Senior Care - How to Provide Elderly Independence

What You Can Do To Manage Your Bipolar Disorder

by Stephen Silva

Bipolar disorder is an often misrepresented and misunderstood mental health condition. While some people in society think that bipolar disorder is just having basic mood swings, it is so much more than that. If you are struggling with managing your bipolar disorder, you know that coping with this condition is not always a walk in the park. However, there are ways that you can go about managing your bipolar disorder. All you need is to get to know some of the bipolar disorder management techniques available to you and then get the help and support you need in utilizing these techniques. 

Track Your Symptoms and Moods

While you may not think about it, bipolar disorder is much easier to manage if you keep track of your symptoms and moods over time. Oftentimes, there is some type of pattern that you can find when you do this for a few weeks or months. Some women, for example, experience worsening symptoms around the time of menstruation. Other people with bipolar may begin to notice symptoms increasing when work stress increases or when bills come due. 

For still others, the pattern may be seasonal or related to dates around past traumas. The key idea here is to start to track how you are doing and to assess your patterns with your mental healthcare providers. If you can predict your mood cycles, you can be better prepared to cope with them.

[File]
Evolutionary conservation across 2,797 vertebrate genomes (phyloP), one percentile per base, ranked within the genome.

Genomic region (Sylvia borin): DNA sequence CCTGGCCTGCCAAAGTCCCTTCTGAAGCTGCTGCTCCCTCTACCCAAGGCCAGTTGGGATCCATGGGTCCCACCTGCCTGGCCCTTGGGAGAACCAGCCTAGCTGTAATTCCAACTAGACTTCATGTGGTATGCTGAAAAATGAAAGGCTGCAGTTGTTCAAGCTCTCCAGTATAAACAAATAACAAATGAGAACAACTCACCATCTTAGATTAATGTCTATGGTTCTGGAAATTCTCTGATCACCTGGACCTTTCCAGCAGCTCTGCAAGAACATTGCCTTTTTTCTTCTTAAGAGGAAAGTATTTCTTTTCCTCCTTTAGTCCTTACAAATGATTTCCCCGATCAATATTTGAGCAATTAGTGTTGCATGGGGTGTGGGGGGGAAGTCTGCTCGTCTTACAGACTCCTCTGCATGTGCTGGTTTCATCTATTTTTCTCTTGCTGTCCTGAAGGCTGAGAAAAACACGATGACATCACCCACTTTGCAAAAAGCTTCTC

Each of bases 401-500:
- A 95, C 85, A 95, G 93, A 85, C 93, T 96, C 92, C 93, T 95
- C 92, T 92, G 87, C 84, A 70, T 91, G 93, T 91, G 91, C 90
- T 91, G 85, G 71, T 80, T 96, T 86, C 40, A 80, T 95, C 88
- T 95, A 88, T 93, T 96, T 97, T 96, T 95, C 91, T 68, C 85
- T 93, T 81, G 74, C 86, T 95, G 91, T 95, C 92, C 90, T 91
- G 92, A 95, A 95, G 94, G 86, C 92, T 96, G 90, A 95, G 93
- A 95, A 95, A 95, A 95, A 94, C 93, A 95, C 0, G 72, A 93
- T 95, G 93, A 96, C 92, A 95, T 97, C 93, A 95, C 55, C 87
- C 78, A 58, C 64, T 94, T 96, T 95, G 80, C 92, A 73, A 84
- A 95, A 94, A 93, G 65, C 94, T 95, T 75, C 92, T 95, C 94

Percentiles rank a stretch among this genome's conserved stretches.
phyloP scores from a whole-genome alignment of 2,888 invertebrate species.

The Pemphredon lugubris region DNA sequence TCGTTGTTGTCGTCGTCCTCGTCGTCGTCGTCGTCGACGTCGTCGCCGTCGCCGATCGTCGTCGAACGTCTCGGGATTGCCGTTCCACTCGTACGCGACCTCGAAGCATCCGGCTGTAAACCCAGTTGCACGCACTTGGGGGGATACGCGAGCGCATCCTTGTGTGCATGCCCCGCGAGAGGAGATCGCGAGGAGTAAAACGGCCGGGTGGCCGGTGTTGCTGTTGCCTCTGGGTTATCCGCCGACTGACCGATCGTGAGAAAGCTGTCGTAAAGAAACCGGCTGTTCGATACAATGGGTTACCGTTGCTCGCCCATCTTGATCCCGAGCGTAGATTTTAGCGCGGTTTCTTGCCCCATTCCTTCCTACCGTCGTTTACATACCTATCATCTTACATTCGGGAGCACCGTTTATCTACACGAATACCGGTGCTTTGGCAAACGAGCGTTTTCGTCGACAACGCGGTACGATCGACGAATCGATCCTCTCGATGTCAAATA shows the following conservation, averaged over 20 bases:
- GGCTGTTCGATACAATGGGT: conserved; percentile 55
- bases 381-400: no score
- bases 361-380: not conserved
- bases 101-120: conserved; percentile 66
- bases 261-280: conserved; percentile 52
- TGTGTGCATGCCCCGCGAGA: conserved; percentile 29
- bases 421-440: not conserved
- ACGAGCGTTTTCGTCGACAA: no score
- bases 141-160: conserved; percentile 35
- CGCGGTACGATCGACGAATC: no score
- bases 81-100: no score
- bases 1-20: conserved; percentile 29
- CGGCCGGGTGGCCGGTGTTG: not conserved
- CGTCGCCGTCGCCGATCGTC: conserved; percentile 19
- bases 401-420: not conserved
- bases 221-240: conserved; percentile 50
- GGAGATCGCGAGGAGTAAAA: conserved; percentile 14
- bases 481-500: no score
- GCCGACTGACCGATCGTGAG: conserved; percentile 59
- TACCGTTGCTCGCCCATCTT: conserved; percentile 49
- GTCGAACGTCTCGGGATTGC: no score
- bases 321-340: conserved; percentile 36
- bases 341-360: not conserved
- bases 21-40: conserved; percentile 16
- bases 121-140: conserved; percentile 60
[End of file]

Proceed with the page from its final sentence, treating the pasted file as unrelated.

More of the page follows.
Writing your symptoms and moods down daily is one way to track them. You can also use one of the many smartphone apps out there that are designed specifically for tracking patterns in mood disorders. These apps are especially handy because you can send your data to your therapist or doctor directly from the app. 

Work with a Social Worker on Your Behavioral Health Risk Management

Managing your behavioral health risks is one of the most important parts of dealing with bipolar disorder. Your health is at risk when you are manic or depressed. Both mania and depression can lead to suicidal thoughts and tendencies, increase the risk of losing a job, and otherwise negatively impact your life. Mania can also involve reckless behavior that could endanger your health or life.

Working with a social worker or other mental health care professional on your behavioral health risk management plan can help you to better handle depression and mania when they occur. Having such a plan in place will determine how your care is handled in these situations and will give your providers a guidebook for how to help you. 

For example, if you are suffering a major depressive episode, one of the steps your medical provider may take is to limit the number of pills you can get from the pharmacy at one time. Perhaps they will only allow you to fill one week's supply at a time to prevent overdose. 

Part of your behavioral health risk management plan may involve hospitalization when you become either manic or depressed. This plan would include which hospital to contact and what treatment providers and family members need to be informed of the hospitalization. 

Having an established plan in place that you and your providers can both reference and follow helps to reduce your overall health risks and ensure that you get the best care possible when you are struggling with your bipolar mood swings. 

Knowing some of these steps that you can take to manage your bipolar disorder, you can contact your care providers as soon as possible to start better managing your mental health condition. 

Contact a company like Texas Applications Specialists, Inc. to learn more about behavioral health risk management.